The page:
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A Letter About "Mild" Autism

Dear people who know my son,


Sometime for families like mine disabled is the norm. With Miss B her difficulties are clear, it's obvious to everyone around that she has some very severe needs. Mr L on the other hand for the most part appears very "neuro" typical, other than the fact he is head and shoulders taller than his peers. He is doing well and loving reception and educationally and socially is coming on leaps and bounds.



He is doing well.



Then we go somewhere new, somewhere I forgot to prep him for...we were taking his sister to a music group and he was going as a sibling...he froze outside the door while B breezed in immediately stealing the group leaders flute.


I forgot to prep him.


As he stood there quivering, shaking his head it dawns on me that I sometimes forget he is autistic. For him anxiety is a major issue, the biggest issue really. He eventually crept in, coat zipped up to his nose and hood up. I could tell he was willing people not to look at him, he looked pained. I wanted to just leave with him right that moment and bring back my chatty, smiley boy but B was already in and causing chaos. To take her out at the beginning while she was brimming with excitement and exploration would have caused a meltdown. It also meant I had to choose between my children's comfort, prevention for B or cure for L.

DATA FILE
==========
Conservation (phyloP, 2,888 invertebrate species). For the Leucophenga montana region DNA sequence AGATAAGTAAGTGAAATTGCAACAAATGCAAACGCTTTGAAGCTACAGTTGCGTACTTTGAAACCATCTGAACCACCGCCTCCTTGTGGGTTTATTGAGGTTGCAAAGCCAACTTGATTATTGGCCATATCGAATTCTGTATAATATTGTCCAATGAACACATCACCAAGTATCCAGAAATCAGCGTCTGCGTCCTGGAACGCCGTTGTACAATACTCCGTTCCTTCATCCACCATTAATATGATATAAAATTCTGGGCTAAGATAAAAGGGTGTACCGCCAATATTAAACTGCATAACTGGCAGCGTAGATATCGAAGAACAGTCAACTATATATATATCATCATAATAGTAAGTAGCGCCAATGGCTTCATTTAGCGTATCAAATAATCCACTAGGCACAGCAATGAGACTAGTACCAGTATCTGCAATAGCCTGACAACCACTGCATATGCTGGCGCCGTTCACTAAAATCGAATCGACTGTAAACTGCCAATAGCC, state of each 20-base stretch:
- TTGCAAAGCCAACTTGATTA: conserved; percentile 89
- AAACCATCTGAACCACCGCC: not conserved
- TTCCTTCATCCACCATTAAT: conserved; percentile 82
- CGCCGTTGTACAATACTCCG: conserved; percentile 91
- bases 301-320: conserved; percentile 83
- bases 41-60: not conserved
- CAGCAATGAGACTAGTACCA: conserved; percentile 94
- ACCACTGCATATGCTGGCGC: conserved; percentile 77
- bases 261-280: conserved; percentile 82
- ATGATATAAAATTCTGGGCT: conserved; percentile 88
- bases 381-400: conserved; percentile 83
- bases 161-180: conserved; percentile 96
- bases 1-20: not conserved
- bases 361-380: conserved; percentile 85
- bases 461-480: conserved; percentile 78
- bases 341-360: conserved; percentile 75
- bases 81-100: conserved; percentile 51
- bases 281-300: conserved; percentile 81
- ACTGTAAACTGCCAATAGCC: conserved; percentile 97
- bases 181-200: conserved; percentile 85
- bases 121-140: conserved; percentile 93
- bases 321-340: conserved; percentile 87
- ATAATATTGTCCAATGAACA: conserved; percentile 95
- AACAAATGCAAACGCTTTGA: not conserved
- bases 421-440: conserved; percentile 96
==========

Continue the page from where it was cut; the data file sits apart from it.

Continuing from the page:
When people say a person is "slightly autistic" or high functioning it probably means they don't see these moments. They probably never see the internal and often external battles that children and adults face when seemingly minor things break them out of their comfort zones. Anxiety isn't something that you can really understand if you don't feel it, it isn't something you "just get over" and it's not the same as being shy. As an adult I understand now that I have a lot of anxiety in many areas and I always have had but I understand that, I'm not a child on the autism spectrum.


I have two children with one diagnosis it just affects them completely differently.



Please try and not forget that he is on the spectrum even if you don't often see it, or understand why his has the label...that's not really up to you to judge. I admit that I often have to check myself, don't just change plans and expect him to cope, introduce him to someone new and think he will cope or even expect him to cope with his own school friends out of school.


He is autistic.

He is awesome.


Thanks

Lauren

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